Understanding: Knowing what concepts, operations and symbols mean. Instead of just memorizing facts, students with understanding will know why a mathematical idea is important and in which context it is useful. They see patterns and see how numbers are related, such as connections between addition and subtraction and multiplication and division.
Computing: Carrying out mathematical procedures such as adding, subtracting, multiplying and dividing numbers, flexibly, accurately, efficiently and appropriately. It includes measurement (measuring items), algebra (solving equations), geometry (constructing figures) and statistics (graphing data). Being fluent means knowing not just how but when to use these procedures.
Applying: Formulating problems and devising strategies for solving them. A concept or procedure is not useful unless students know when and where to use it, and when and where it does not apply. In real life there are many situations when we are required to figure out what the problem is. Students need to be able to create problems, devise possible strategies, and choose the most useful strategy to solve the problem.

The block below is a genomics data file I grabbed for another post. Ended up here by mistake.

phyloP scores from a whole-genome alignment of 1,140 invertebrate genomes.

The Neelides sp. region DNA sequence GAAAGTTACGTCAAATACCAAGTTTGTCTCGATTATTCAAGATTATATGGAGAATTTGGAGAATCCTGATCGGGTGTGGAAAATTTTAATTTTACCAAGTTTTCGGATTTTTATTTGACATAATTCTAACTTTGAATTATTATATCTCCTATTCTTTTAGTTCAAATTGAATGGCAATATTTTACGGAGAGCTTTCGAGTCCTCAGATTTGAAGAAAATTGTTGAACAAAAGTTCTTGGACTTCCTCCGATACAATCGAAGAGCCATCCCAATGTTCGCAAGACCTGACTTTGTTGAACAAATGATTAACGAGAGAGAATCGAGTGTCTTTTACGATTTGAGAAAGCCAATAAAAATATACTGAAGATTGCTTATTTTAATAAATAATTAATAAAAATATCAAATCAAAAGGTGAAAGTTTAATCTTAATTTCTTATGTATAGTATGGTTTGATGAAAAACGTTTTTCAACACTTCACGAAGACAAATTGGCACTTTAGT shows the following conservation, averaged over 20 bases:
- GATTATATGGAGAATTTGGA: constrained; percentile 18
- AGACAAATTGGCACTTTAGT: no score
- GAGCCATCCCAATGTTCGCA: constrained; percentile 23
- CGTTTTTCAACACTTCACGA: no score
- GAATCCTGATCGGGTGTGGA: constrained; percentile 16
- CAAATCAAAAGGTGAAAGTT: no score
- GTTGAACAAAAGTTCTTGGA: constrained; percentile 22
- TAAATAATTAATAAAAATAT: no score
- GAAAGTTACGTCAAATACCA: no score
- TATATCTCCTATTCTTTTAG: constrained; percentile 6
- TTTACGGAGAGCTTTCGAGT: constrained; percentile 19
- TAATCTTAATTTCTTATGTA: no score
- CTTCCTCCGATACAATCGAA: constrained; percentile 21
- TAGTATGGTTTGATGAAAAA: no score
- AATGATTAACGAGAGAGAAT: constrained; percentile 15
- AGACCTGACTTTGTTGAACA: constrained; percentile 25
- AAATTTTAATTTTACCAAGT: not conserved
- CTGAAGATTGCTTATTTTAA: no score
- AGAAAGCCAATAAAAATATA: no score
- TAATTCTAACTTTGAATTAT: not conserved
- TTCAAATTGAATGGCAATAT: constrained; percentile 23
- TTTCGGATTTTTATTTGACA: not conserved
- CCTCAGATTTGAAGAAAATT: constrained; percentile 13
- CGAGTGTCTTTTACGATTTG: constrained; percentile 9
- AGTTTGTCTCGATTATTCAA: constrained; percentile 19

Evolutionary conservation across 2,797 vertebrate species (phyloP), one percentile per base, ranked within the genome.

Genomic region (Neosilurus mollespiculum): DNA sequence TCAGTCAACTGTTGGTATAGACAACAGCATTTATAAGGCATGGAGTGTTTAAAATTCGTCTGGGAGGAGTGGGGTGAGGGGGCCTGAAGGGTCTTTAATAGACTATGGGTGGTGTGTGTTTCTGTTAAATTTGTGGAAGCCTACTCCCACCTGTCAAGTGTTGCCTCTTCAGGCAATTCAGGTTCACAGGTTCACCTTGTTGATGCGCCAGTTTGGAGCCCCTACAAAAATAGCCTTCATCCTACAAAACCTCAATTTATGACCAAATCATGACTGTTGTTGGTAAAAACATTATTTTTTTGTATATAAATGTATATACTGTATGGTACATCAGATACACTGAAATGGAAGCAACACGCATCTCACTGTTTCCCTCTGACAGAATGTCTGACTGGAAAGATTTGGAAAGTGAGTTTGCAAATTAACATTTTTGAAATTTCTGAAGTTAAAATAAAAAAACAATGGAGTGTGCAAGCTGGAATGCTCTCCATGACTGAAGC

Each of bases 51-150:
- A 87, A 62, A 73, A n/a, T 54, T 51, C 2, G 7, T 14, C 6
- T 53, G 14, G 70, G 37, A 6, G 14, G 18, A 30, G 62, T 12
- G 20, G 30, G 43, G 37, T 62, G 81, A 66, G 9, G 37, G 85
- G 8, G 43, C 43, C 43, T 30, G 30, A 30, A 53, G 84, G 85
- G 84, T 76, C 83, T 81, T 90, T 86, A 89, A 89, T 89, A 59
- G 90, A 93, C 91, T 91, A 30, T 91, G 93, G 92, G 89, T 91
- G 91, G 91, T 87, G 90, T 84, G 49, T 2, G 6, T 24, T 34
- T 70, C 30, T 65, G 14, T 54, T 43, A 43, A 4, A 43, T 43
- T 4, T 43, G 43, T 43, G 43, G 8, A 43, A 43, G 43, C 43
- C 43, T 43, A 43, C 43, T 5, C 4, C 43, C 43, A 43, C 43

Reasoning: Using logic to explain or justify a solution or to extend from something known to something not yet known. One of the best ways for students to improve their reasoning is to explain or justify their solutions to others. As they communicate their thinking, they hone their reasoning skills.
Engaging: Seeing mathematics as sensible, useful, and doable, if you work at it, and being willing to do the work. There is no mysterious “math gene” that dictates success. Students should see mathematics not as an arbitrary set of rules and procedures, but instead a subject where things fit together logically and sensibly.